Issue 42, Property Speaking, Autumn 2023

Property Speaking, Autumn 2023, No 42

Welcome to the Autumn 2023 edition of Property Speaking, our first issue for 2023.

We hope you enjoy reading this e-newsletter, and find the articles to be both interesting and useful.

To talk further about any of these topics, or indeed any property law matter, please don’t hesitate to contact us – our details are on the top right of this page. 

Storm damage to properties

For landlords, tenants and buyers

With historic amounts of rain and flooding in many regions, this year has so far been challenging for many communities in the North Island. It is anticipated that these extreme weather events are likely to become more frequent in the future.

Many properties have been damaged by flooding, landslides and silt. Some of these may be under sales agreements or leased under residential tenancy agreements. We give some advice on what landlords, tenants and buyers (who have not yet settled) can do.


Residential tenancies

The responsibility for repairing damage to a property caused by a weather event or natural disaster, including drying a property that has been damaged by flood water (and paying for the electricity to do so), lies with the landlord.

If the landlord and tenant cannot come to an agreement on the next steps, either party may apply to the Tenancy Tribunal for a way forward.

Is the property completely destroyed? If the property is no longer habitable, rent will reduce accordingly and either party may give notice to the other terminating the tenancy. A landlord must give seven days’ notice and a tenant must give two days’ notice. We recommend taking photos of the damage in case there is a dispute about whether the property is destroyed. Notices from emergency services or council officials (such as red stickers) can also be used as evidence that the property is no longer habitable.

Partially destroyed? If the property is partially destroyed, or part of the property is so seriously damaged that it is no longer habitable, rent will reduce accordingly and either party may apply to the Tenancy Tribunal for an order to end the tenancy. The tribunal may make an order terminating the tenancy if it is satisfied it will be unreasonable to require the landlord to repair the property or the tenant to continue with the tenancy at a reduced rent.

Damaged but can be repaired? The damage should be repaired at the landlord’s cost as soon as practicable. The landlord should ask a building professional whether it is safe for tenants to remain in the property in the meantime. If the tenant can remain in the property while the work is completed, the landlord and/or tenant should consider agreeing to a rent reduction to compensate the tenant for any inconvenience while the work is being carried out.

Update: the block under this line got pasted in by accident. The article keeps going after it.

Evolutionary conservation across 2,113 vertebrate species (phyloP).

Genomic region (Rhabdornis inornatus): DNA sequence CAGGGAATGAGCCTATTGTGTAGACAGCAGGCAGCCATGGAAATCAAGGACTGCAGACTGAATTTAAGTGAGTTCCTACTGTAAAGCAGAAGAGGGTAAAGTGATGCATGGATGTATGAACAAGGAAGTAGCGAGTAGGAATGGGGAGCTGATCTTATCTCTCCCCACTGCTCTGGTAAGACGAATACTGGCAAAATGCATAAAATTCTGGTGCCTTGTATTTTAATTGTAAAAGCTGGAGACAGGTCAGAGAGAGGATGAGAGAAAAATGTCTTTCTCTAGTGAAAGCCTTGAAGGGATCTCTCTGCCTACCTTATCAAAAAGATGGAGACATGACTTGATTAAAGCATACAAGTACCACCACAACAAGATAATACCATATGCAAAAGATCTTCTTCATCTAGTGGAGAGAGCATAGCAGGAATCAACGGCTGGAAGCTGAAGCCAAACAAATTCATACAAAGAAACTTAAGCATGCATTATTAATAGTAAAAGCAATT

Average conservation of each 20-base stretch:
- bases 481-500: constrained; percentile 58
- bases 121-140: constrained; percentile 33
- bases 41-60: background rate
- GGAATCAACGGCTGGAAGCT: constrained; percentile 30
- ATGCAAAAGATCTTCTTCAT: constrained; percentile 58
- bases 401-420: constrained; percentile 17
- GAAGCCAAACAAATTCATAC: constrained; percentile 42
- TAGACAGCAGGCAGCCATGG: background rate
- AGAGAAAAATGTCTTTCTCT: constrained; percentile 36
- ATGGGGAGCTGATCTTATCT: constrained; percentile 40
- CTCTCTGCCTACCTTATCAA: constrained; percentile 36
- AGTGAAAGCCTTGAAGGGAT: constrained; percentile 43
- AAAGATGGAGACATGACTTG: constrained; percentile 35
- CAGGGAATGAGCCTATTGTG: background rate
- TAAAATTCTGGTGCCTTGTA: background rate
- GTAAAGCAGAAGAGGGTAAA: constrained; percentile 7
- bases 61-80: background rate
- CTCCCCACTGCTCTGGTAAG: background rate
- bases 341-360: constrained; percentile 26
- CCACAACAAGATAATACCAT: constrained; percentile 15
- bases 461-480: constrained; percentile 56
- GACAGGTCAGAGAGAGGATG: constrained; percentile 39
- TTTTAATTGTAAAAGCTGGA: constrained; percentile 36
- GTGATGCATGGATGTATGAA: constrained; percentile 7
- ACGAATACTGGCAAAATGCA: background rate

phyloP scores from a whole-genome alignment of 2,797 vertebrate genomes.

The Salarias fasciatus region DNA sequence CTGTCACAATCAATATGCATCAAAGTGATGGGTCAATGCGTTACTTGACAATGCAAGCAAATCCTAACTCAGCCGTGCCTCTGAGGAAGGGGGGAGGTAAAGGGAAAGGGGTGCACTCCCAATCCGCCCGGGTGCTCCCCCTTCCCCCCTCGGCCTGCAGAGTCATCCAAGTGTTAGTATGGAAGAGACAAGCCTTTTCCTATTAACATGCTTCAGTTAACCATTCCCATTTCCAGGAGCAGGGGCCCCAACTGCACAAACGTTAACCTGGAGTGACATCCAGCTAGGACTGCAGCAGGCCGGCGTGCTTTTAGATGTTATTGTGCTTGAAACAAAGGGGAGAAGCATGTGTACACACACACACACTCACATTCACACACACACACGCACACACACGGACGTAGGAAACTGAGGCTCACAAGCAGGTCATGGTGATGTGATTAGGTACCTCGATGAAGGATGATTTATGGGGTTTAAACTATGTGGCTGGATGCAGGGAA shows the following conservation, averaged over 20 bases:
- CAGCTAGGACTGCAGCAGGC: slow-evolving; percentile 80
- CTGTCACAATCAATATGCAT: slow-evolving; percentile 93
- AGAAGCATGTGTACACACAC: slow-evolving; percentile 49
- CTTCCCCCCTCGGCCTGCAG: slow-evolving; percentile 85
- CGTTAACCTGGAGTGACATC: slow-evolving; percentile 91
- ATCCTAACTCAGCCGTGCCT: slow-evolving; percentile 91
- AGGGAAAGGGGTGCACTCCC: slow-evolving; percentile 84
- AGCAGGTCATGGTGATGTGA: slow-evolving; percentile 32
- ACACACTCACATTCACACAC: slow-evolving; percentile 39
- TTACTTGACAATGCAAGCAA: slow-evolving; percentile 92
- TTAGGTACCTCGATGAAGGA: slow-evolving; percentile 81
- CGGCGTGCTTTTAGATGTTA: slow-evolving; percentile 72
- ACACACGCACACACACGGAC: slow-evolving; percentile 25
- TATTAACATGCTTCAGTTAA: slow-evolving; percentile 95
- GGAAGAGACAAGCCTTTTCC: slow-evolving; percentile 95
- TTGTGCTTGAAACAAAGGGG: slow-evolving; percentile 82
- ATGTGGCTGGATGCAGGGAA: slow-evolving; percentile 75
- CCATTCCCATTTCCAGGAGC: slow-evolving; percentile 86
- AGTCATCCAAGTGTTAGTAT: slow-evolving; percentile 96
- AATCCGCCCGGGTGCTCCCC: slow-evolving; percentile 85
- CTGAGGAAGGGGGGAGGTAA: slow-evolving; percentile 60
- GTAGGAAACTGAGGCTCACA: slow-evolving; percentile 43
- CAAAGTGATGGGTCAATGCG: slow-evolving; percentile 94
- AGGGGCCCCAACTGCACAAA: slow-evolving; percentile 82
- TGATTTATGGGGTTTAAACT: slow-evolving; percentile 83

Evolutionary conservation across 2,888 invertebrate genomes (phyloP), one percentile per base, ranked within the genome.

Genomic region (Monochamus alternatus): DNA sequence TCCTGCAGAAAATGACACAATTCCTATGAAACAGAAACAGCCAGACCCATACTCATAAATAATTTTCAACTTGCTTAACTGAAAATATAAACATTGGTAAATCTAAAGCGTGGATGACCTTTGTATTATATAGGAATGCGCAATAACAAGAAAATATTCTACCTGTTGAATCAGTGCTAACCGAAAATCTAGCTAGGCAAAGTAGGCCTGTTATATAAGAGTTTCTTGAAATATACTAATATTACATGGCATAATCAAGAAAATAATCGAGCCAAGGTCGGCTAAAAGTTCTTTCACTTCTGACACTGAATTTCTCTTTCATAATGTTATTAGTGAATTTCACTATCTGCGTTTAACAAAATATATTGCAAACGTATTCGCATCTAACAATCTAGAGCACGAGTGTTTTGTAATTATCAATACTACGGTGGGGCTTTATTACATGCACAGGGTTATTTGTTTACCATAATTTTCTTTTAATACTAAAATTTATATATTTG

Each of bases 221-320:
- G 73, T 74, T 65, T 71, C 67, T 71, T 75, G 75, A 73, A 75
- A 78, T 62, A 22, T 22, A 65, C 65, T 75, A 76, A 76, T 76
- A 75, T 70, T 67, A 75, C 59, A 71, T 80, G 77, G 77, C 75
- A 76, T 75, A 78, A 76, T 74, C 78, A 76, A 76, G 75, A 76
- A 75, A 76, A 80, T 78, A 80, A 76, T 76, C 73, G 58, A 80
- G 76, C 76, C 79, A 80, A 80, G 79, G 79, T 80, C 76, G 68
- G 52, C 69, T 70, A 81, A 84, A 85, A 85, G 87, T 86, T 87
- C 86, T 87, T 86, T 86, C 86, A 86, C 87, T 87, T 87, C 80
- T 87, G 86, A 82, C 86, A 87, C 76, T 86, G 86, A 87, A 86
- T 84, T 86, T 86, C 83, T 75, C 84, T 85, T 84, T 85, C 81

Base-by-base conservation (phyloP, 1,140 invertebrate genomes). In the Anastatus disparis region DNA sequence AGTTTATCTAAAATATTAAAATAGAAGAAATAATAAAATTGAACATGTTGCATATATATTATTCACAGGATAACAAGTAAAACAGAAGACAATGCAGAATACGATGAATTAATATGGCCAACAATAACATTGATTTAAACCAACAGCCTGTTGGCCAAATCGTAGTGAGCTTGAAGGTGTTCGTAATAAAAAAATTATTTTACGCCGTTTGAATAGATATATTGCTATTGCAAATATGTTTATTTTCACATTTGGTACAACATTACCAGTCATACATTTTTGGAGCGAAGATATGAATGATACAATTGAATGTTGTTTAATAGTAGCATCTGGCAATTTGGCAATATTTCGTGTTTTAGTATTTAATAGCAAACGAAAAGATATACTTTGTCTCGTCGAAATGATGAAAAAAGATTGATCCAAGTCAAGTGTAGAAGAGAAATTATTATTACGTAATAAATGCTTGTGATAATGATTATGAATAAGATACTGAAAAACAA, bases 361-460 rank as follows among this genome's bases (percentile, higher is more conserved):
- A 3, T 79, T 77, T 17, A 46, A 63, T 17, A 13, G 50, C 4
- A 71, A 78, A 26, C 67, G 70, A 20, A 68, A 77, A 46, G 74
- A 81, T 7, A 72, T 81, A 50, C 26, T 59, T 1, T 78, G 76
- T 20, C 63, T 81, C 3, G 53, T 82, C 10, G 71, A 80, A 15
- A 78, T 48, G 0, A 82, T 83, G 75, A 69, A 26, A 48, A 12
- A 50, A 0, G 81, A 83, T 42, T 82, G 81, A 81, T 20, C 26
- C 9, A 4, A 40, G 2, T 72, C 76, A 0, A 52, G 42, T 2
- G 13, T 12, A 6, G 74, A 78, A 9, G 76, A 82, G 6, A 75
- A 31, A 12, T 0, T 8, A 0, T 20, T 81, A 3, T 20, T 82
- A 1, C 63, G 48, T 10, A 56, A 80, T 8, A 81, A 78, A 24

If the tenant needs to move out, the landlord and tenant should negotiate to reach an agreement. The landlord should let the tenant know how long the repairs are expected to take and when the tenant can move back in.


Bought a property but not settled?

Under the ADLS Agreement for Sale and Purchase of Real Estate, the property and chattels remain at the risk of the seller until possession is given and taken (usually on settlement day). If you have bought a property but not yet settled, the cost of repairing the damage usually lies with the seller.

Property is destroyed? If the property is destroyed or damaged so it is no longer habitable, and is not repaired prior to the settlement date, the buyer must decide to either:

  1. Complete the purchase at the purchase price, less an amount equal to the insurance payment received or receivable by the seller (unless the insurance company agrees to reinstate the property up to the insurance cover for the benefit of the buyer prior to the settlement date), or 
  2. Cancel the agreement: the deposit is refunded in full and neither party can make any further claims against the other.

Damaged but can be repaired? If the property is damaged, but is still habitable, settlement takes place on settlement date at the purchase price less an amount equal to the reduction in value of the property. 

The reduction in value is deemed to be equivalent to the reasonable cost of reinstatement or repair. If the seller and buyer cannot agree on a reasonable cost of repair, the dispute will follow the compensation dispute procedures under the agreement.


We can help